Since joining the CRS project in her village, Gertruda has doubled her soybean harvest and has earned six times more profit from her sales. Photo by Sara A. Fajardo/CRS.Read more about CRS' work in Tanzania.
Loving God, help us to remember the inherent dignity of all people.
Catholic social teaching focus:
Sacredness and Dignity of the Human Person
Like many farmers in Tanzania, Gertruda Domayo used to struggle to provide for her three grandchildren. Now she is a member of Soya ni Pesa, a Catholic Relief Services project that means “soybeans are money.”
Through the project, Gertruda has learned that a few small changes can make a big difference. Crop spacing and fertilizer have doubled her harvests. The soybeans themselves add nutrients to the soil, fueling future harvests.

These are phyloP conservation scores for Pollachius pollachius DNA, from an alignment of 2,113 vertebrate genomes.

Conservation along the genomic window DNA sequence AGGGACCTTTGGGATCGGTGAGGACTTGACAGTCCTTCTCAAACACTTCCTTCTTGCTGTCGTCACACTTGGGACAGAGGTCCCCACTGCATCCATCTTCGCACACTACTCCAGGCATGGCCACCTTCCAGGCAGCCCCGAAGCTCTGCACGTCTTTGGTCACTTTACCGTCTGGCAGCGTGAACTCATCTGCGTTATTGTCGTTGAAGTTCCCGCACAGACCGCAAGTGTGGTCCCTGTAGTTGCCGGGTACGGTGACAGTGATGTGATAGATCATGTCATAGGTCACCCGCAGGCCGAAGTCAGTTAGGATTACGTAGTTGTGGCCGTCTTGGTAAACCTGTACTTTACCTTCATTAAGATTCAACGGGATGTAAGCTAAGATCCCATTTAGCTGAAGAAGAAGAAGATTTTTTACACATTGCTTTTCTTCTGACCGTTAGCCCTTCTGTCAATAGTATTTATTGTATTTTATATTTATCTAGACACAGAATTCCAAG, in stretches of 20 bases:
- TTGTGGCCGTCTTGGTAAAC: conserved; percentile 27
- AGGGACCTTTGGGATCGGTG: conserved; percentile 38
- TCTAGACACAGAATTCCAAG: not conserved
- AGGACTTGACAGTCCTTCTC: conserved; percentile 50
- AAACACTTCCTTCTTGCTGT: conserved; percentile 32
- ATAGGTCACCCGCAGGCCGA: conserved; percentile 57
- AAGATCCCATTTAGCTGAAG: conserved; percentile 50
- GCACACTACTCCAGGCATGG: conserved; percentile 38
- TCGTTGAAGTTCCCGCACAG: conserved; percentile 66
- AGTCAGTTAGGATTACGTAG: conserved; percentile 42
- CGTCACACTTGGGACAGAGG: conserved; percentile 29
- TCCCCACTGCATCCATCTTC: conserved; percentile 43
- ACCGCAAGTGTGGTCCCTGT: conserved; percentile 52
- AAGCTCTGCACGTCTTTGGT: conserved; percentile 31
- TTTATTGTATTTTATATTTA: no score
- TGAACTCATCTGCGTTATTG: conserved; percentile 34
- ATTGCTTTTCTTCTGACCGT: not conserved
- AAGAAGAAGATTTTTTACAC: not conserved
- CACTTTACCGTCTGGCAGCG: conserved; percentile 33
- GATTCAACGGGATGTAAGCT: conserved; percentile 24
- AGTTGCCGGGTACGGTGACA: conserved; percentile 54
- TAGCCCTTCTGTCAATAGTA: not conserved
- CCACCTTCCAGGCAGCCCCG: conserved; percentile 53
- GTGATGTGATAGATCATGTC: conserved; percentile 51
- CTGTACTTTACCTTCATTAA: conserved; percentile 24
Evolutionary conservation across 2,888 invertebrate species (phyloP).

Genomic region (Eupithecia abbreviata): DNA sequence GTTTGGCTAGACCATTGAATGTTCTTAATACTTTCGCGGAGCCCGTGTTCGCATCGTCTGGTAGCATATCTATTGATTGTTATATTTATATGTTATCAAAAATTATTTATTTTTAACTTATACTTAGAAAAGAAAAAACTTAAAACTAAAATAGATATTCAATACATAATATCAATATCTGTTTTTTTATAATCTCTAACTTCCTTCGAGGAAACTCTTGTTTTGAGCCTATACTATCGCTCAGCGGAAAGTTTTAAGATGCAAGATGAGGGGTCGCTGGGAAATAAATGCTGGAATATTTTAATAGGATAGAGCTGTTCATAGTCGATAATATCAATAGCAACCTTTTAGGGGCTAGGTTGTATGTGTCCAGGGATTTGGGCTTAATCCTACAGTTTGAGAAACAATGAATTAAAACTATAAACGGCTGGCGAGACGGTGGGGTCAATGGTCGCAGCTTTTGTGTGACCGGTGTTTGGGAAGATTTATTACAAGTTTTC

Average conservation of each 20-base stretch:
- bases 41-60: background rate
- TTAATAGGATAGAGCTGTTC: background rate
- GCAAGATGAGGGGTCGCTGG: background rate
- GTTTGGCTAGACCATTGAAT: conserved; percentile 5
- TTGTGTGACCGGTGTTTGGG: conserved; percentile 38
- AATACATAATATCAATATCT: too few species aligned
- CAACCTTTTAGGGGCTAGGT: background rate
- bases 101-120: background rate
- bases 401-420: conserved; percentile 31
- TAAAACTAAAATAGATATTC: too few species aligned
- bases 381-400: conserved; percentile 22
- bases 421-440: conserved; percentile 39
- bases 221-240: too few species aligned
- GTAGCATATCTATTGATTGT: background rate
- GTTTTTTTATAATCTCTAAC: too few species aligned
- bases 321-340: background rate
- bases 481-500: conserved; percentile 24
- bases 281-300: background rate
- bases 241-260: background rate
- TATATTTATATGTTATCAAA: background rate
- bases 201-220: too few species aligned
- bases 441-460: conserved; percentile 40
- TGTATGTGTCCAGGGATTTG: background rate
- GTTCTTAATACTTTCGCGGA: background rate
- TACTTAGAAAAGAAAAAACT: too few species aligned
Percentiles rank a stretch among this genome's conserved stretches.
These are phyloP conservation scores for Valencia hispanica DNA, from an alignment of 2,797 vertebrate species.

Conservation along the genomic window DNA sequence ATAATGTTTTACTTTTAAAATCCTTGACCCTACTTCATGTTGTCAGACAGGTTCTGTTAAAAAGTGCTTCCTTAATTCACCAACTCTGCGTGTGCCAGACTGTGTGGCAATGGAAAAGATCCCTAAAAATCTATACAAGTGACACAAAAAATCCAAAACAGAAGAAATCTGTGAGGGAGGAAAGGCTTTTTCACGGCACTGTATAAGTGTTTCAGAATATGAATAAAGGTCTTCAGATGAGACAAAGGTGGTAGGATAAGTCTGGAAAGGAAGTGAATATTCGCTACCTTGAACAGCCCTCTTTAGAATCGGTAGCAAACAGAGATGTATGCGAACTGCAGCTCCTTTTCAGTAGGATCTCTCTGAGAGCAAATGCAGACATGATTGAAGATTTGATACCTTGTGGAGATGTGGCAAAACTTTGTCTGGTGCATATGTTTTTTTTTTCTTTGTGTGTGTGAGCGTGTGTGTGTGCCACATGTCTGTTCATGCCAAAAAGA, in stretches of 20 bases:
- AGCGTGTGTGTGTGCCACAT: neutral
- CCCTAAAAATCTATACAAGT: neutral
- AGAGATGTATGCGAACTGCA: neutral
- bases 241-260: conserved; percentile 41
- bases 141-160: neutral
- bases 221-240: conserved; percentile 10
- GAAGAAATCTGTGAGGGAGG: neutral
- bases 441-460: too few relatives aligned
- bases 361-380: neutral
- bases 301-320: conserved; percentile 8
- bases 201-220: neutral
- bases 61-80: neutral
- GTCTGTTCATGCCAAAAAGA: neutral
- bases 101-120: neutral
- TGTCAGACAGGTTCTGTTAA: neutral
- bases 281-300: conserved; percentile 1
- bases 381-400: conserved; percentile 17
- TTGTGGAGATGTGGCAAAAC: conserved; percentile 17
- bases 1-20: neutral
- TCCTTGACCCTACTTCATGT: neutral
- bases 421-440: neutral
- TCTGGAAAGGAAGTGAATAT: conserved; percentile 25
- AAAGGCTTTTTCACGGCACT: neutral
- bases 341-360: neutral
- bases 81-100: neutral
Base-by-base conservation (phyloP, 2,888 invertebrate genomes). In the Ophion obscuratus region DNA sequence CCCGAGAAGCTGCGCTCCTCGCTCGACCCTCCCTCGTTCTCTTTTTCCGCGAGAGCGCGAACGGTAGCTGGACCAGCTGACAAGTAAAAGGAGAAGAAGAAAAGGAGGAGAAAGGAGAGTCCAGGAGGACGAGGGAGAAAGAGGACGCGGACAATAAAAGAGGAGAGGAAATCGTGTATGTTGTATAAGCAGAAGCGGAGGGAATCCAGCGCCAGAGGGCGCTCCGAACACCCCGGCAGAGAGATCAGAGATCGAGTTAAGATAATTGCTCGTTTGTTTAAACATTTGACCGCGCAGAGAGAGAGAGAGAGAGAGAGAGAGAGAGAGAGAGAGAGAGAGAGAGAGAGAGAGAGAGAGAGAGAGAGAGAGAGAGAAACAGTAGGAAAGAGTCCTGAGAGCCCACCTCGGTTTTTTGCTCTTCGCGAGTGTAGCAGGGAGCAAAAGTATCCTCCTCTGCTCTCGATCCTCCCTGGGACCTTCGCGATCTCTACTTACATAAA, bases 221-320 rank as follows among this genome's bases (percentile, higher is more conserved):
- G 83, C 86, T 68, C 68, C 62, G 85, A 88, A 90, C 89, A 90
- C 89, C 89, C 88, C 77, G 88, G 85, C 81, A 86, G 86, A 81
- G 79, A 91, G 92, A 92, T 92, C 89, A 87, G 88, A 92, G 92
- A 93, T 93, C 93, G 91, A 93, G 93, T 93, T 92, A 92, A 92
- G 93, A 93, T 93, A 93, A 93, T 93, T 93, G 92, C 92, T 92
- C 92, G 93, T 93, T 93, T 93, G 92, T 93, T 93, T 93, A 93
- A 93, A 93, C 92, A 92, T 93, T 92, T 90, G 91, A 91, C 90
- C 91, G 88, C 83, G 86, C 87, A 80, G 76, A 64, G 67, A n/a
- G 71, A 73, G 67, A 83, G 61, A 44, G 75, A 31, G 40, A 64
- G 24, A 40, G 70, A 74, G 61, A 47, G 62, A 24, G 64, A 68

Gertruda has learned a new way to sell her soybeans, too. She combines her crops with those of other soybean farmers. Together, they sell their soybeans in bulk. The farmers’ customers benefit too. They save time and money by purchasing large amounts of soybeans all at once. Gertruda’s new way of selling increased her income sixfold over last year, when she sold her beans alone. She can afford to buy healthier food for her family.
Gertruda wants everyone in her rural village of Nakahegwa to have the same success she’s had. “I encourage my neighbors to join the project,” Gertruda says. “It will help them move from poverty by increasing their income and therefore change their lives for the better.”
Facts to consider
- More than 70 percent of farmers in Tanzania work on plots of land smaller than three acres. In the United States, the average farm size is 441 acres.
- Soybeans are used to make poultry feed, which is in high demand in Tanzania, where the poultry industry is growing rapidly.
- A domestic soybean industry is attractive to poultry feed manufacturers, who, by buying from groups like Gertruda’s, are able to produce a higher quality product for less money than they would be able to with imported soybeans or feed made from fish.
- CRS works with 11,250 soybean farmers in Tanzania through Soy ni Pesa, increasing their harvest and connecting them with marketing groups.